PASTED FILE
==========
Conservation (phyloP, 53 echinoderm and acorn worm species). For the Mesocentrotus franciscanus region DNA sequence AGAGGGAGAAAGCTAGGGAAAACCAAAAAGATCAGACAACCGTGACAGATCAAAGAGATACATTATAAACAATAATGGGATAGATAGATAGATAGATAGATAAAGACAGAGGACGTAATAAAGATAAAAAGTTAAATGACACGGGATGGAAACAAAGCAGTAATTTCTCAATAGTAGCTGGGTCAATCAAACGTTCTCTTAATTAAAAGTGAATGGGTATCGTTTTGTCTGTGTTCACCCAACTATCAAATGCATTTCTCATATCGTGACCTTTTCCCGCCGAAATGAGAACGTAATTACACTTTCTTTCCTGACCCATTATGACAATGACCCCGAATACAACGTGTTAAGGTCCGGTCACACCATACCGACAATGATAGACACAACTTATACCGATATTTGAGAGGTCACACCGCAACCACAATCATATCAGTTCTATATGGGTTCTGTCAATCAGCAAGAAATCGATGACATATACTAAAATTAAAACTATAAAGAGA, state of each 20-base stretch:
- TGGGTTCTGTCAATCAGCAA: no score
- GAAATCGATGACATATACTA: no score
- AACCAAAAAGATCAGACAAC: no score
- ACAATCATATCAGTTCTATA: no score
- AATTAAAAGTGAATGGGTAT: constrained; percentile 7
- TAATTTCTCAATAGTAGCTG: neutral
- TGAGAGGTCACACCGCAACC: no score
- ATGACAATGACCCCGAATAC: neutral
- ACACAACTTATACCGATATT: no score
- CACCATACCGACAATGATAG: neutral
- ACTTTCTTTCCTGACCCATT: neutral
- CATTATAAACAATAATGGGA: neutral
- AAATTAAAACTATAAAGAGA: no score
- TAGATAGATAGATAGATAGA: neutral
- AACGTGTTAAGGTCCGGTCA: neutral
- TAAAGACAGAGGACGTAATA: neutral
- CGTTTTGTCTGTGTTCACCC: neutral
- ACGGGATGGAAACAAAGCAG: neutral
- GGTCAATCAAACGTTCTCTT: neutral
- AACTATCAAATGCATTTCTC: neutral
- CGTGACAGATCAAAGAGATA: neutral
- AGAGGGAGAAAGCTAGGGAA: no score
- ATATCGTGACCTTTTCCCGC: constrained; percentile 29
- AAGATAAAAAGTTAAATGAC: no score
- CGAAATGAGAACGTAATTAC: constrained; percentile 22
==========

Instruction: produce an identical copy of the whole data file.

Conservation (phyloP, 53 echinoderm and acorn worm species). For the Mesocentrotus franciscanus region DNA sequence AGAGGGAGAAAGCTAGGGAAAACCAAAAAGATCAGACAACCGTGACAGATCAAAGAGATACATTATAAACAATAATGGGATAGATAGATAGATAGATAGATAAAGACAGAGGACGTAATAAAGATAAAAAGTTAAATGACACGGGATGGAAACAAAGCAGTAATTTCTCAATAGTAGCTGGGTCAATCAAACGTTCTCTTAATTAAAAGTGAATGGGTATCGTTTTGTCTGTGTTCACCCAACTATCAAATGCATTTCTCATATCGTGACCTTTTCCCGCCGAAATGAGAACGTAATTACACTTTCTTTCCTGACCCATTATGACAATGACCCCGAATACAACGTGTTAAGGTCCGGTCACACCATACCGACAATGATAGACACAACTTATACCGATATTTGAGAGGTCACACCGCAACCACAATCATATCAGTTCTATATGGGTTCTGTCAATCAGCAAGAAATCGATGACATATACTAAAATTAAAACTATAAAGAGA, state of each 20-base stretch:
- TGGGTTCTGTCAATCAGCAA: no score
- GAAATCGATGACATATACTA: no score
- AACCAAAAAGATCAGACAAC: no score
- ACAATCATATCAGTTCTATA: no score
- AATTAAAAGTGAATGGGTAT: constrained; percentile 7
- TAATTTCTCAATAGTAGCTG: neutral
- TGAGAGGTCACACCGCAACC: no score
- ATGACAATGACCCCGAATAC: neutral
- ACACAACTTATACCGATATT: no score
- CACCATACCGACAATGATAG: neutral
- ACTTTCTTTCCTGACCCATT: neutral
- CATTATAAACAATAATGGGA: neutral
- AAATTAAAACTATAAAGAGA: no score
- TAGATAGATAGATAGATAGA: neutral
- AACGTGTTAAGGTCCGGTCA: neutral
- TAAAGACAGAGGACGTAATA: neutral
- CGTTTTGTCTGTGTTCACCC: neutral
- ACGGGATGGAAACAAAGCAG: neutral
- GGTCAATCAAACGTTCTCTT: neutral
- AACTATCAAATGCATTTCTC: neutral
- CGTGACAGATCAAAGAGATA: neutral
- AGAGGGAGAAAGCTAGGGAA: no score
- ATATCGTGACCTTTTCCCGC: constrained; percentile 29
- AAGATAAAAAGTTAAATGAC: no score
- CGAAATGAGAACGTAATTAC: constrained; percentile 22